California officials are investigating a power company’s role in a series of deadly wildfires that have devastated the state’s wine country.
The origins of the wine country wildfires—which had killed 35 people and destroyed thousands of homes as of Saturday—are still unknown. But on Thursday, California’s Public Utilities Commission launched an investigation into Pacific Gas and Electric Company, a California power company whose power lines reportedly burst into flame in the early hours of the Wine Country fires. The investigation isn’t the first for PG&E. The company has been sued repeatedly for its roles in previous fires and explosions.
On Thursday, California ordered PG&E to preserve all evidence related to the wine country fires, including information on downed power lines and PG&E’s history of clearing vegetation away from those lines.
California investigators have good reason to question the power lines’ role in the fires. Emergency radio communications during the blaze’s early hours reveal a series of electrical fires, a review by the Bay Area News Group found. Over the course of 90 minutes on Sunday night, 911 dispatchers received 10 calls about PG&E power lines, which began sparking in the evening’s intense winds.
In a statement to The Daily Beast, PG&E confirmed that some of their power lines had toppled from the wind and falling trees.
“The historic wind event that swept across PG&E’s service area late Sunday and early Monday packed hurricane-strength winds in excess of 75 mph in some cases,” the company said. “These destructive winds, along with millions of trees weakened by years of drought and recent renewed vegetation growth from winter storms, all contributed to some trees, branches and debris impacting our electric lines across the North Bay. In some cases we have found instances of wires down, broken poles and impacted infrastructure.”
Even a single collision between a tree and a power line can result in a major fire, as was the case in 2015, when a pine tree made contact with a PG&E line, setting off a blaze that killed two people and destroyed nearly 1,000 structures in northern California’s Amador County.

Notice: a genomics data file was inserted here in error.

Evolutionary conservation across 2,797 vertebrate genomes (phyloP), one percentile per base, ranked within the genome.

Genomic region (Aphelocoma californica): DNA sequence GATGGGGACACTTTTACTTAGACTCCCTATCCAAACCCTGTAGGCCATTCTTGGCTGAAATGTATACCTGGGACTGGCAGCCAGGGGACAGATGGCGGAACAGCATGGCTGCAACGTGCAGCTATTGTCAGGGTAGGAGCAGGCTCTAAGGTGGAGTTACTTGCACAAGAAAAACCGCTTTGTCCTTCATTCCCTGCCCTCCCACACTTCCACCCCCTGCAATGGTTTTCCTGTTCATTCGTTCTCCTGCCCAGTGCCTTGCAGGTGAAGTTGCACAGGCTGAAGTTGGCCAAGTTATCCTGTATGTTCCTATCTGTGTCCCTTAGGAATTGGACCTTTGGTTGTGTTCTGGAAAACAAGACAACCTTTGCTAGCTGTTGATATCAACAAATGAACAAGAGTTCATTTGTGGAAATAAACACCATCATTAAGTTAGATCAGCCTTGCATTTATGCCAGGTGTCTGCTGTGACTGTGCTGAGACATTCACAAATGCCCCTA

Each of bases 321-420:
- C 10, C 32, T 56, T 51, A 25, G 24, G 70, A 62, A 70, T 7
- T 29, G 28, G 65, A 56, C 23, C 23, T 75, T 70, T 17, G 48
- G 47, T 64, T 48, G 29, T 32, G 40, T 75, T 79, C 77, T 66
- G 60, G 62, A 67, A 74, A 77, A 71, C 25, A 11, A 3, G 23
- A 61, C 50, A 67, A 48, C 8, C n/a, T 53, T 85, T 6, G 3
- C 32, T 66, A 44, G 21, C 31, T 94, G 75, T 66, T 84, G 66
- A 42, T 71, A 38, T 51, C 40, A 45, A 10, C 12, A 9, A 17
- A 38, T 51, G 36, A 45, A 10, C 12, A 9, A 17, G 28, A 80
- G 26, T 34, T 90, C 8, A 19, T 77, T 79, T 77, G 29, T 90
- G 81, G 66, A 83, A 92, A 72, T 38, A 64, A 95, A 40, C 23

California law requires power lines to remain at least four feet away from branches. But in the case of the 2015 fire in Amador County, PG&E overlooked dangerous trees in its 2014 and 2015 inspections, state officials charged.
PG&E’s “failing to identify the potential hazard of leaving weaker, inherently unstable trees on the edge of the stand, without conducting maintenance on them, ultimately led to the failure of the Gray pine which contacted the power line operated by PG&E and ignited a wildland fire,” a state report on the fire read.
California Department of Forestry and Fire Protection is seeking $90 million from PG&E as compensation for the fire. The company also agreed to nearly 100 settlements with people who lost property in the blaze. In public filings, the company estimated its settlement losses at $350 million as the “lower end of the range of its reasonably estimated losses.” Over 1,000 lawsuits from the fire remain unsettled.
PG&E is no stranger to big payouts. In 2011, the company paid a then-record $38 million fine for a pipe explosion that killed one person. Investigators found that PG&E had installed the wrong pipe, and that the company had been slow to respond to complaints of a gas leak the day of the fatal explosion.
In 2016, California slapped PG&E with a $37.3 million fine for an explosion that destroyed a cottage in Carmel. The company had accidentally damaged a pipeline while digging, because they lacked the legally required records on pipeline location.
In July 2017, PG&E settled for $90 million again, this time in a shareholder class action suit over another deadly fire that killed eight people when a PG&E pipeline ruptured under a residential neighborhood in San Bruno in 2010. Previously, PG&E had been found guilty on six federal charges stemming from the fire, and was ordered to pay a $1.6 billion fine for its poor maintenance of the pipeline. In the recently settled lawsuit, plaintiffs accused the company of retaliating against a whistleblower who reported unsafe conditions on the gas line.
The San Bruno houses were sitting on a “ticking time bomb,” the lawsuit alleged.